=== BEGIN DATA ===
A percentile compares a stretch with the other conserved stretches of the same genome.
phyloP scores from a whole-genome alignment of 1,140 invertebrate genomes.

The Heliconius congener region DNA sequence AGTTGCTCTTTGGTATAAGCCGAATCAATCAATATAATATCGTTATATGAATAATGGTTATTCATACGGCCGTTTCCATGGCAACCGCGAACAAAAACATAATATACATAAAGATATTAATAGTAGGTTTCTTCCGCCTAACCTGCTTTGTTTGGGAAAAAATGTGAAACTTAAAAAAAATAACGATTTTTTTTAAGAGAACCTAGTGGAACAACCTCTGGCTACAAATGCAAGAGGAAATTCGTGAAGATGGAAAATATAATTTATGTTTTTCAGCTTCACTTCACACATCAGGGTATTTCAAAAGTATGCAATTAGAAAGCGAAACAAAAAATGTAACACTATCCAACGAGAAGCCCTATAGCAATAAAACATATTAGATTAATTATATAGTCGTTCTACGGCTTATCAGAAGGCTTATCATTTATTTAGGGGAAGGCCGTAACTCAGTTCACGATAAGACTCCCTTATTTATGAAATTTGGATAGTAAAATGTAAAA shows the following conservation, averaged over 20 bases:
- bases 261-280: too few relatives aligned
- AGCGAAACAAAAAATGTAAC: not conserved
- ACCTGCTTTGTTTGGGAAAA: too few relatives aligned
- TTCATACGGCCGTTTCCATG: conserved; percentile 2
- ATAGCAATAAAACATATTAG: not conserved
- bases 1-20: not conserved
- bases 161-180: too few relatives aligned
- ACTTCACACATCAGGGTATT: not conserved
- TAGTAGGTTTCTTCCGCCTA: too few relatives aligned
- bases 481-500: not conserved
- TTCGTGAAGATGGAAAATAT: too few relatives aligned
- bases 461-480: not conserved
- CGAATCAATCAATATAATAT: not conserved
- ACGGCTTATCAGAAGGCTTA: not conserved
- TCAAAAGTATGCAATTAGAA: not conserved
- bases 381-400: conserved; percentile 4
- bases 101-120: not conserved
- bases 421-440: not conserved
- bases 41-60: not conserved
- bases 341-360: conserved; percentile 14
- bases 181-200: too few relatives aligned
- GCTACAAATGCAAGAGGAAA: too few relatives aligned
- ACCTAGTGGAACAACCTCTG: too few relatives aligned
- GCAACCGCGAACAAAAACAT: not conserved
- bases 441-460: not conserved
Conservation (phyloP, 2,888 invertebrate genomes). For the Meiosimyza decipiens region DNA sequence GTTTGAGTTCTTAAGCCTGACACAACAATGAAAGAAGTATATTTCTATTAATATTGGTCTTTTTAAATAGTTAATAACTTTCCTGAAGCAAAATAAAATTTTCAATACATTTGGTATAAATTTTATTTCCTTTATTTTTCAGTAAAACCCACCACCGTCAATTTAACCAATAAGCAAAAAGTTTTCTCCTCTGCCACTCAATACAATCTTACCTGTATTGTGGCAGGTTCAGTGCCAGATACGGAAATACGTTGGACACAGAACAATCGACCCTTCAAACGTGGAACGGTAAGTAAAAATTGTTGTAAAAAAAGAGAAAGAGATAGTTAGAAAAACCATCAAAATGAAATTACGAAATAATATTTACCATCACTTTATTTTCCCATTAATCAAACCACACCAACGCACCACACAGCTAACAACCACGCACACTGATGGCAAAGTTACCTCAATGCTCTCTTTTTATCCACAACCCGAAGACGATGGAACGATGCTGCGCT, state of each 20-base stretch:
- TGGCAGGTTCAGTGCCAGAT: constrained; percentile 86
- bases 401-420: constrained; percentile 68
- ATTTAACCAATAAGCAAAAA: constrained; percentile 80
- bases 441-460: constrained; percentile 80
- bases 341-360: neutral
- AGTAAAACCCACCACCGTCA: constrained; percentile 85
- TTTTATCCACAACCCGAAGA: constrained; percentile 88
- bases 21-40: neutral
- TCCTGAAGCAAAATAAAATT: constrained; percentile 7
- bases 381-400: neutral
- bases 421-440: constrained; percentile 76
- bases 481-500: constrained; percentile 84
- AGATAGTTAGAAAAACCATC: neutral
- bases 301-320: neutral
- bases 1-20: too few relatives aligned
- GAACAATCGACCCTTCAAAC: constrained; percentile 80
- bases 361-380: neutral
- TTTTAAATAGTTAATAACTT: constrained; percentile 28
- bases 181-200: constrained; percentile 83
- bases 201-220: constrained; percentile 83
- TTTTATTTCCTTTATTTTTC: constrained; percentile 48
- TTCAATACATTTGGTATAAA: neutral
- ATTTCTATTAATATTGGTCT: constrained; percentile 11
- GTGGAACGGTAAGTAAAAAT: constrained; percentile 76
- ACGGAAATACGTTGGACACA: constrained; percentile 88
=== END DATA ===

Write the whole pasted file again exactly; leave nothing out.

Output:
A percentile compares a stretch with the other conserved stretches of the same genome.
phyloP scores from a whole-genome alignment of 1,140 invertebrate genomes.

The Heliconius congener region DNA sequence AGTTGCTCTTTGGTATAAGCCGAATCAATCAATATAATATCGTTATATGAATAATGGTTATTCATACGGCCGTTTCCATGGCAACCGCGAACAAAAACATAATATACATAAAGATATTAATAGTAGGTTTCTTCCGCCTAACCTGCTTTGTTTGGGAAAAAATGTGAAACTTAAAAAAAATAACGATTTTTTTTAAGAGAACCTAGTGGAACAACCTCTGGCTACAAATGCAAGAGGAAATTCGTGAAGATGGAAAATATAATTTATGTTTTTCAGCTTCACTTCACACATCAGGGTATTTCAAAAGTATGCAATTAGAAAGCGAAACAAAAAATGTAACACTATCCAACGAGAAGCCCTATAGCAATAAAACATATTAGATTAATTATATAGTCGTTCTACGGCTTATCAGAAGGCTTATCATTTATTTAGGGGAAGGCCGTAACTCAGTTCACGATAAGACTCCCTTATTTATGAAATTTGGATAGTAAAATGTAAAA shows the following conservation, averaged over 20 bases:
- bases 261-280: too few relatives aligned
- AGCGAAACAAAAAATGTAAC: not conserved
- ACCTGCTTTGTTTGGGAAAA: too few relatives aligned
- TTCATACGGCCGTTTCCATG: conserved; percentile 2
- ATAGCAATAAAACATATTAG: not conserved
- bases 1-20: not conserved
- bases 161-180: too few relatives aligned
- ACTTCACACATCAGGGTATT: not conserved
- TAGTAGGTTTCTTCCGCCTA: too few relatives aligned
- bases 481-500: not conserved
- TTCGTGAAGATGGAAAATAT: too few relatives aligned
- bases 461-480: not conserved
- CGAATCAATCAATATAATAT: not conserved
- ACGGCTTATCAGAAGGCTTA: not conserved
- TCAAAAGTATGCAATTAGAA: not conserved
- bases 381-400: conserved; percentile 4
- bases 101-120: not conserved
- bases 421-440: not conserved
- bases 41-60: not conserved
- bases 341-360: conserved; percentile 14
- bases 181-200: too few relatives aligned
- GCTACAAATGCAAGAGGAAA: too few relatives aligned
- ACCTAGTGGAACAACCTCTG: too few relatives aligned
- GCAACCGCGAACAAAAACAT: not conserved
- bases 441-460: not conserved
Conservation (phyloP, 2,888 invertebrate genomes). For the Meiosimyza decipiens region DNA sequence GTTTGAGTTCTTAAGCCTGACACAACAATGAAAGAAGTATATTTCTATTAATATTGGTCTTTTTAAATAGTTAATAACTTTCCTGAAGCAAAATAAAATTTTCAATACATTTGGTATAAATTTTATTTCCTTTATTTTTCAGTAAAACCCACCACCGTCAATTTAACCAATAAGCAAAAAGTTTTCTCCTCTGCCACTCAATACAATCTTACCTGTATTGTGGCAGGTTCAGTGCCAGATACGGAAATACGTTGGACACAGAACAATCGACCCTTCAAACGTGGAACGGTAAGTAAAAATTGTTGTAAAAAAAGAGAAAGAGATAGTTAGAAAAACCATCAAAATGAAATTACGAAATAATATTTACCATCACTTTATTTTCCCATTAATCAAACCACACCAACGCACCACACAGCTAACAACCACGCACACTGATGGCAAAGTTACCTCAATGCTCTCTTTTTATCCACAACCCGAAGACGATGGAACGATGCTGCGCT, state of each 20-base stretch:
- TGGCAGGTTCAGTGCCAGAT: constrained; percentile 86
- bases 401-420: constrained; percentile 68
- ATTTAACCAATAAGCAAAAA: constrained; percentile 80
- bases 441-460: constrained; percentile 80
- bases 341-360: neutral
- AGTAAAACCCACCACCGTCA: constrained; percentile 85
- TTTTATCCACAACCCGAAGA: constrained; percentile 88
- bases 21-40: neutral
- TCCTGAAGCAAAATAAAATT: constrained; percentile 7
- bases 381-400: neutral
- bases 421-440: constrained; percentile 76
- bases 481-500: constrained; percentile 84
- AGATAGTTAGAAAAACCATC: neutral
- bases 301-320: neutral
- bases 1-20: too few relatives aligned
- GAACAATCGACCCTTCAAAC: constrained; percentile 80
- bases 361-380: neutral
- TTTTAAATAGTTAATAACTT: constrained; percentile 28
- bases 181-200: constrained; percentile 83
- bases 201-220: constrained; percentile 83
- TTTTATTTCCTTTATTTTTC: constrained; percentile 48
- TTCAATACATTTGGTATAAA: neutral
- ATTTCTATTAATATTGGTCT: constrained; percentile 11
- GTGGAACGGTAAGTAAAAAT: constrained; percentile 76
- ACGGAAATACGTTGGACACA: constrained; percentile 88